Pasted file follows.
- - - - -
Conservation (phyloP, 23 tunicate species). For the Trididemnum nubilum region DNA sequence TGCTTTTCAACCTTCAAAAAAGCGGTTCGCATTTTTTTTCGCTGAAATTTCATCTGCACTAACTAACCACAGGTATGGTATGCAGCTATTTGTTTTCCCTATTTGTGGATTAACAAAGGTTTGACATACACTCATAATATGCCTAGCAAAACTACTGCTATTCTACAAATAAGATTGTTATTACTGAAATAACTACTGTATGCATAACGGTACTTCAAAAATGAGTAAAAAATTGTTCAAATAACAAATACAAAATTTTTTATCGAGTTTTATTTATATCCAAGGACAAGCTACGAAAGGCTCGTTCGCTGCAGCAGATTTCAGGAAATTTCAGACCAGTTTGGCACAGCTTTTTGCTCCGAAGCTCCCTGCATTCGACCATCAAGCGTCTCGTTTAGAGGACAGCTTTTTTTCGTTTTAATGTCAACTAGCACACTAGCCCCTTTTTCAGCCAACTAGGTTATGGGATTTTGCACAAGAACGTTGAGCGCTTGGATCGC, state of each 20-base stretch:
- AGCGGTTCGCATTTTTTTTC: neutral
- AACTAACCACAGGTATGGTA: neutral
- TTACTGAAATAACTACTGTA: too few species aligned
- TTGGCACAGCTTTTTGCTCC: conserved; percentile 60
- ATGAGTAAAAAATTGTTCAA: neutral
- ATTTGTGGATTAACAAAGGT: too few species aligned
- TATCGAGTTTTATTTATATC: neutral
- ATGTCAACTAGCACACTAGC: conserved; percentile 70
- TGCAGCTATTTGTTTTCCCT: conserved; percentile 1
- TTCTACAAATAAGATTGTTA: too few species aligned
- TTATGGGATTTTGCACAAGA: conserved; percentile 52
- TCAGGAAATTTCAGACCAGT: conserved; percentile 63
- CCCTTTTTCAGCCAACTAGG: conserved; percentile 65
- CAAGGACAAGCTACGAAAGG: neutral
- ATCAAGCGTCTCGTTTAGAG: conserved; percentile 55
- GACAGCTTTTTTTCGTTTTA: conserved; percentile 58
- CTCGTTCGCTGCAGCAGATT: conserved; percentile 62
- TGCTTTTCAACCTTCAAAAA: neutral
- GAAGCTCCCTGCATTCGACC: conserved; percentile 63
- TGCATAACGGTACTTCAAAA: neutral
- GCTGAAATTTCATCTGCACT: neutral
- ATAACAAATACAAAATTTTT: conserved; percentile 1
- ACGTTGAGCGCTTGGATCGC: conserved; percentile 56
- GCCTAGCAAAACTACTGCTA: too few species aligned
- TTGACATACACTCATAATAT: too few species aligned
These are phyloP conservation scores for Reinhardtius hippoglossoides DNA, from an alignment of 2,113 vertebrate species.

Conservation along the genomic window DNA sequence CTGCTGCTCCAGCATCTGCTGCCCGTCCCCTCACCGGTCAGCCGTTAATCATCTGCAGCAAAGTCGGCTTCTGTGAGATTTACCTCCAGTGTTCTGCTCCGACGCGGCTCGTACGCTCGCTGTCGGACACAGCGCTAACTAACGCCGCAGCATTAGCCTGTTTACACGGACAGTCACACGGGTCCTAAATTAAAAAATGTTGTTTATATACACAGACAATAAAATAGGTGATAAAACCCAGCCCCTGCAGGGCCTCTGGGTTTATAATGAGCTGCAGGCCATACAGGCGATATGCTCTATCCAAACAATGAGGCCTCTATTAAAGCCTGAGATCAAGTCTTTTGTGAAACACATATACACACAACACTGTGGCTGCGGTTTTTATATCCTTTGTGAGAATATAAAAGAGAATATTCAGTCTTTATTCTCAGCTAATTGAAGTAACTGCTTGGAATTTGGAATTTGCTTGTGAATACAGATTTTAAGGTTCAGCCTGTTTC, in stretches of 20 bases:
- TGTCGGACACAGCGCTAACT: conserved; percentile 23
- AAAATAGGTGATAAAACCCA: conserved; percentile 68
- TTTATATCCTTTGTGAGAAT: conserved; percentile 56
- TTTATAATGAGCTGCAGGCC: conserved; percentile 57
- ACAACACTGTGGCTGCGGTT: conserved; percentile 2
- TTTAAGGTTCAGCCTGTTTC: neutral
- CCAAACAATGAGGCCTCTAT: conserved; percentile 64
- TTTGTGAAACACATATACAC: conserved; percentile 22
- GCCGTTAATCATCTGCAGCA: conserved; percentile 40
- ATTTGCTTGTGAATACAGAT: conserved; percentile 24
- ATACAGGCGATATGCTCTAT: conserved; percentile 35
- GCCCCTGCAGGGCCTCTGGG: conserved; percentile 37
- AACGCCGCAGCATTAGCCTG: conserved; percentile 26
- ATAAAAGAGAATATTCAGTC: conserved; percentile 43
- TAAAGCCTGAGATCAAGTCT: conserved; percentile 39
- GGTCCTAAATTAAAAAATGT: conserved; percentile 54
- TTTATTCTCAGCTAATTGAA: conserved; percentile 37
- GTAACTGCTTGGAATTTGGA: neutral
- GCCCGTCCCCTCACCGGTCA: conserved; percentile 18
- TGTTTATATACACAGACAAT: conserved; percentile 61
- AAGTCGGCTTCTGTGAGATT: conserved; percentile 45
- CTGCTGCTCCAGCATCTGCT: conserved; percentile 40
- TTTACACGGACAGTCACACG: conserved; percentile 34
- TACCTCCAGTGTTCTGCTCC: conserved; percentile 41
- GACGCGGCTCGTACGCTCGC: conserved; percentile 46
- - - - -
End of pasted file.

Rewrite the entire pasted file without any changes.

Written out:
Conservation (phyloP, 23 tunicate species). For the Trididemnum nubilum region DNA sequence TGCTTTTCAACCTTCAAAAAAGCGGTTCGCATTTTTTTTCGCTGAAATTTCATCTGCACTAACTAACCACAGGTATGGTATGCAGCTATTTGTTTTCCCTATTTGTGGATTAACAAAGGTTTGACATACACTCATAATATGCCTAGCAAAACTACTGCTATTCTACAAATAAGATTGTTATTACTGAAATAACTACTGTATGCATAACGGTACTTCAAAAATGAGTAAAAAATTGTTCAAATAACAAATACAAAATTTTTTATCGAGTTTTATTTATATCCAAGGACAAGCTACGAAAGGCTCGTTCGCTGCAGCAGATTTCAGGAAATTTCAGACCAGTTTGGCACAGCTTTTTGCTCCGAAGCTCCCTGCATTCGACCATCAAGCGTCTCGTTTAGAGGACAGCTTTTTTTCGTTTTAATGTCAACTAGCACACTAGCCCCTTTTTCAGCCAACTAGGTTATGGGATTTTGCACAAGAACGTTGAGCGCTTGGATCGC, state of each 20-base stretch:
- AGCGGTTCGCATTTTTTTTC: neutral
- AACTAACCACAGGTATGGTA: neutral
- TTACTGAAATAACTACTGTA: too few species aligned
- TTGGCACAGCTTTTTGCTCC: conserved; percentile 60
- ATGAGTAAAAAATTGTTCAA: neutral
- ATTTGTGGATTAACAAAGGT: too few species aligned
- TATCGAGTTTTATTTATATC: neutral
- ATGTCAACTAGCACACTAGC: conserved; percentile 70
- TGCAGCTATTTGTTTTCCCT: conserved; percentile 1
- TTCTACAAATAAGATTGTTA: too few species aligned
- TTATGGGATTTTGCACAAGA: conserved; percentile 52
- TCAGGAAATTTCAGACCAGT: conserved; percentile 63
- CCCTTTTTCAGCCAACTAGG: conserved; percentile 65
- CAAGGACAAGCTACGAAAGG: neutral
- ATCAAGCGTCTCGTTTAGAG: conserved; percentile 55
- GACAGCTTTTTTTCGTTTTA: conserved; percentile 58
- CTCGTTCGCTGCAGCAGATT: conserved; percentile 62
- TGCTTTTCAACCTTCAAAAA: neutral
- GAAGCTCCCTGCATTCGACC: conserved; percentile 63
- TGCATAACGGTACTTCAAAA: neutral
- GCTGAAATTTCATCTGCACT: neutral
- ATAACAAATACAAAATTTTT: conserved; percentile 1
- ACGTTGAGCGCTTGGATCGC: conserved; percentile 56
- GCCTAGCAAAACTACTGCTA: too few species aligned
- TTGACATACACTCATAATAT: too few species aligned
These are phyloP conservation scores for Reinhardtius hippoglossoides DNA, from an alignment of 2,113 vertebrate species.

Conservation along the genomic window DNA sequence CTGCTGCTCCAGCATCTGCTGCCCGTCCCCTCACCGGTCAGCCGTTAATCATCTGCAGCAAAGTCGGCTTCTGTGAGATTTACCTCCAGTGTTCTGCTCCGACGCGGCTCGTACGCTCGCTGTCGGACACAGCGCTAACTAACGCCGCAGCATTAGCCTGTTTACACGGACAGTCACACGGGTCCTAAATTAAAAAATGTTGTTTATATACACAGACAATAAAATAGGTGATAAAACCCAGCCCCTGCAGGGCCTCTGGGTTTATAATGAGCTGCAGGCCATACAGGCGATATGCTCTATCCAAACAATGAGGCCTCTATTAAAGCCTGAGATCAAGTCTTTTGTGAAACACATATACACACAACACTGTGGCTGCGGTTTTTATATCCTTTGTGAGAATATAAAAGAGAATATTCAGTCTTTATTCTCAGCTAATTGAAGTAACTGCTTGGAATTTGGAATTTGCTTGTGAATACAGATTTTAAGGTTCAGCCTGTTTC, in stretches of 20 bases:
- TGTCGGACACAGCGCTAACT: conserved; percentile 23
- AAAATAGGTGATAAAACCCA: conserved; percentile 68
- TTTATATCCTTTGTGAGAAT: conserved; percentile 56
- TTTATAATGAGCTGCAGGCC: conserved; percentile 57
- ACAACACTGTGGCTGCGGTT: conserved; percentile 2
- TTTAAGGTTCAGCCTGTTTC: neutral
- CCAAACAATGAGGCCTCTAT: conserved; percentile 64
- TTTGTGAAACACATATACAC: conserved; percentile 22
- GCCGTTAATCATCTGCAGCA: conserved; percentile 40
- ATTTGCTTGTGAATACAGAT: conserved; percentile 24
- ATACAGGCGATATGCTCTAT: conserved; percentile 35
- GCCCCTGCAGGGCCTCTGGG: conserved; percentile 37
- AACGCCGCAGCATTAGCCTG: conserved; percentile 26
- ATAAAAGAGAATATTCAGTC: conserved; percentile 43
- TAAAGCCTGAGATCAAGTCT: conserved; percentile 39
- GGTCCTAAATTAAAAAATGT: conserved; percentile 54
- TTTATTCTCAGCTAATTGAA: conserved; percentile 37
- GTAACTGCTTGGAATTTGGA: neutral
- GCCCGTCCCCTCACCGGTCA: conserved; percentile 18
- TGTTTATATACACAGACAAT: conserved; percentile 61
- AAGTCGGCTTCTGTGAGATT: conserved; percentile 45
- CTGCTGCTCCAGCATCTGCT: conserved; percentile 40
- TTTACACGGACAGTCACACG: conserved; percentile 34
- TACCTCCAGTGTTCTGCTCC: conserved; percentile 41
- GACGCGGCTCGTACGCTCGC: conserved; percentile 46